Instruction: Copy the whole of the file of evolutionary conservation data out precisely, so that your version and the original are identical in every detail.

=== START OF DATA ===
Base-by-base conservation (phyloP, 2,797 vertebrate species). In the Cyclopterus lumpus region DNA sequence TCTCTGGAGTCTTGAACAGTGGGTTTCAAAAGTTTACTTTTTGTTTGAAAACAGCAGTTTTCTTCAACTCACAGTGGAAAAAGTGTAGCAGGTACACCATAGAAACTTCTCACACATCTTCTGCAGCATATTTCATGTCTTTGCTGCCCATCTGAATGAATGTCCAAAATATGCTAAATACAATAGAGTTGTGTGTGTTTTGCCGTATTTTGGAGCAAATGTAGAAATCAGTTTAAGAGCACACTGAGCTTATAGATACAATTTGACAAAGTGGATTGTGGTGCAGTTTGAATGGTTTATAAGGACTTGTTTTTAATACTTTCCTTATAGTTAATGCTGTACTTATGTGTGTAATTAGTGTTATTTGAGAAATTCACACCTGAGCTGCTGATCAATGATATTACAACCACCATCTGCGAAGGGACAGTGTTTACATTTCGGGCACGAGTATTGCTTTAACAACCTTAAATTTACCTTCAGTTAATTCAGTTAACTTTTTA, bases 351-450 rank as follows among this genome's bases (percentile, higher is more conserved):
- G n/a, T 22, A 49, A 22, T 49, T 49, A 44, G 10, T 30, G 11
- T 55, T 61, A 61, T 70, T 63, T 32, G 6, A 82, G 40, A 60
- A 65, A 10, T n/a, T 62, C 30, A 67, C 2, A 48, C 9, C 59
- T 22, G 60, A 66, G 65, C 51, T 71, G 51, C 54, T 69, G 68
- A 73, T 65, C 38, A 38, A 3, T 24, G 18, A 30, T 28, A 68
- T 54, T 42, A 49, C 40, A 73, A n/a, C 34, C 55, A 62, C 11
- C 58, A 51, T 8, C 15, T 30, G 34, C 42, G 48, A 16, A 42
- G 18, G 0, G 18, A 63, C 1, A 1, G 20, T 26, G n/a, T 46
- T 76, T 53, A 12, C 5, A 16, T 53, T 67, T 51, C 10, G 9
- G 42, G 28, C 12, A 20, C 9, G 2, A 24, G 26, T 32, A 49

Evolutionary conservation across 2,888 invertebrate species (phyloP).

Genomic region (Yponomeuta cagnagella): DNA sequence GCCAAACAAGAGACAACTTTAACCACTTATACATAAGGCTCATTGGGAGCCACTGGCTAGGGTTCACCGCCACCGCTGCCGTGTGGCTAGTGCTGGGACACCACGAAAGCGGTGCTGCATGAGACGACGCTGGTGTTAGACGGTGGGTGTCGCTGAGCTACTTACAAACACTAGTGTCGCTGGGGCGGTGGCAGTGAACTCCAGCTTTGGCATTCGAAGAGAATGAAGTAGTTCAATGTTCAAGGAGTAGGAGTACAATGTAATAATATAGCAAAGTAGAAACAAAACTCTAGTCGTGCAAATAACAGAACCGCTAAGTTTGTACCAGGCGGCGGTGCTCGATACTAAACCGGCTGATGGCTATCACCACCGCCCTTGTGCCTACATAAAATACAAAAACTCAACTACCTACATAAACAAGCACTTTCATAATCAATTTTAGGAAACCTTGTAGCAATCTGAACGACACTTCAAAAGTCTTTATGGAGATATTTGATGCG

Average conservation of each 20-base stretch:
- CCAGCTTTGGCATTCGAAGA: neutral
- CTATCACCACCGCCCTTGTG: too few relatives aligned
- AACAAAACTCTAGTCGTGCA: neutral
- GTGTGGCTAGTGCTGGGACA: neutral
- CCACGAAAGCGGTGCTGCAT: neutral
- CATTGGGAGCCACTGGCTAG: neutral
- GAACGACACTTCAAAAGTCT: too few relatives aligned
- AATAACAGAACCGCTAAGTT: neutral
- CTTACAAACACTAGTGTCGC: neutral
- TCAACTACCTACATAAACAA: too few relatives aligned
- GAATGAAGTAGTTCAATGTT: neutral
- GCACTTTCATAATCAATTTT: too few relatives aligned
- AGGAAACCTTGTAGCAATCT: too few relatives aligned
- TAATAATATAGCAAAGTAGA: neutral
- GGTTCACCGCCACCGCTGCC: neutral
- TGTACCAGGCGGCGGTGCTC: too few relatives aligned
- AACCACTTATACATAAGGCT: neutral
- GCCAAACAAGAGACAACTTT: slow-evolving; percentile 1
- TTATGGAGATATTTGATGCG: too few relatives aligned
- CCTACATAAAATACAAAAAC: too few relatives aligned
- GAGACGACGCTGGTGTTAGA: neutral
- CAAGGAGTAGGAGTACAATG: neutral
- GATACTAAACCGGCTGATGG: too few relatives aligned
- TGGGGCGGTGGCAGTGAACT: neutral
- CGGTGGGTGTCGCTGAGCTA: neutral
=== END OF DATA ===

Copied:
Base-by-base conservation (phyloP, 2,797 vertebrate species). In the Cyclopterus lumpus region DNA sequence TCTCTGGAGTCTTGAACAGTGGGTTTCAAAAGTTTACTTTTTGTTTGAAAACAGCAGTTTTCTTCAACTCACAGTGGAAAAAGTGTAGCAGGTACACCATAGAAACTTCTCACACATCTTCTGCAGCATATTTCATGTCTTTGCTGCCCATCTGAATGAATGTCCAAAATATGCTAAATACAATAGAGTTGTGTGTGTTTTGCCGTATTTTGGAGCAAATGTAGAAATCAGTTTAAGAGCACACTGAGCTTATAGATACAATTTGACAAAGTGGATTGTGGTGCAGTTTGAATGGTTTATAAGGACTTGTTTTTAATACTTTCCTTATAGTTAATGCTGTACTTATGTGTGTAATTAGTGTTATTTGAGAAATTCACACCTGAGCTGCTGATCAATGATATTACAACCACCATCTGCGAAGGGACAGTGTTTACATTTCGGGCACGAGTATTGCTTTAACAACCTTAAATTTACCTTCAGTTAATTCAGTTAACTTTTTA, bases 351-450 rank as follows among this genome's bases (percentile, higher is more conserved):
- G n/a, T 22, A 49, A 22, T 49, T 49, A 44, G 10, T 30, G 11
- T 55, T 61, A 61, T 70, T 63, T 32, G 6, A 82, G 40, A 60
- A 65, A 10, T n/a, T 62, C 30, A 67, C 2, A 48, C 9, C 59
- T 22, G 60, A 66, G 65, C 51, T 71, G 51, C 54, T 69, G 68
- A 73, T 65, C 38, A 38, A 3, T 24, G 18, A 30, T 28, A 68
- T 54, T 42, A 49, C 40, A 73, A n/a, C 34, C 55, A 62, C 11
- C 58, A 51, T 8, C 15, T 30, G 34, C 42, G 48, A 16, A 42
- G 18, G 0, G 18, A 63, C 1, A 1, G 20, T 26, G n/a, T 46
- T 76, T 53, A 12, C 5, A 16, T 53, T 67, T 51, C 10, G 9
- G 42, G 28, C 12, A 20, C 9, G 2, A 24, G 26, T 32, A 49

Evolutionary conservation across 2,888 invertebrate species (phyloP).

Genomic region (Yponomeuta cagnagella): DNA sequence GCCAAACAAGAGACAACTTTAACCACTTATACATAAGGCTCATTGGGAGCCACTGGCTAGGGTTCACCGCCACCGCTGCCGTGTGGCTAGTGCTGGGACACCACGAAAGCGGTGCTGCATGAGACGACGCTGGTGTTAGACGGTGGGTGTCGCTGAGCTACTTACAAACACTAGTGTCGCTGGGGCGGTGGCAGTGAACTCCAGCTTTGGCATTCGAAGAGAATGAAGTAGTTCAATGTTCAAGGAGTAGGAGTACAATGTAATAATATAGCAAAGTAGAAACAAAACTCTAGTCGTGCAAATAACAGAACCGCTAAGTTTGTACCAGGCGGCGGTGCTCGATACTAAACCGGCTGATGGCTATCACCACCGCCCTTGTGCCTACATAAAATACAAAAACTCAACTACCTACATAAACAAGCACTTTCATAATCAATTTTAGGAAACCTTGTAGCAATCTGAACGACACTTCAAAAGTCTTTATGGAGATATTTGATGCG

Average conservation of each 20-base stretch:
- CCAGCTTTGGCATTCGAAGA: neutral
- CTATCACCACCGCCCTTGTG: too few relatives aligned
- AACAAAACTCTAGTCGTGCA: neutral
- GTGTGGCTAGTGCTGGGACA: neutral
- CCACGAAAGCGGTGCTGCAT: neutral
- CATTGGGAGCCACTGGCTAG: neutral
- GAACGACACTTCAAAAGTCT: too few relatives aligned
- AATAACAGAACCGCTAAGTT: neutral
- CTTACAAACACTAGTGTCGC: neutral
- TCAACTACCTACATAAACAA: too few relatives aligned
- GAATGAAGTAGTTCAATGTT: neutral
- GCACTTTCATAATCAATTTT: too few relatives aligned
- AGGAAACCTTGTAGCAATCT: too few relatives aligned
- TAATAATATAGCAAAGTAGA: neutral
- GGTTCACCGCCACCGCTGCC: neutral
- TGTACCAGGCGGCGGTGCTC: too few relatives aligned
- AACCACTTATACATAAGGCT: neutral
- GCCAAACAAGAGACAACTTT: slow-evolving; percentile 1
- TTATGGAGATATTTGATGCG: too few relatives aligned
- CCTACATAAAATACAAAAAC: too few relatives aligned
- GAGACGACGCTGGTGTTAGA: neutral
- CAAGGAGTAGGAGTACAATG: neutral
- GATACTAAACCGGCTGATGG: too few relatives aligned
- TGGGGCGGTGGCAGTGAACT: neutral
- CGGTGGGTGTCGCTGAGCTA: neutral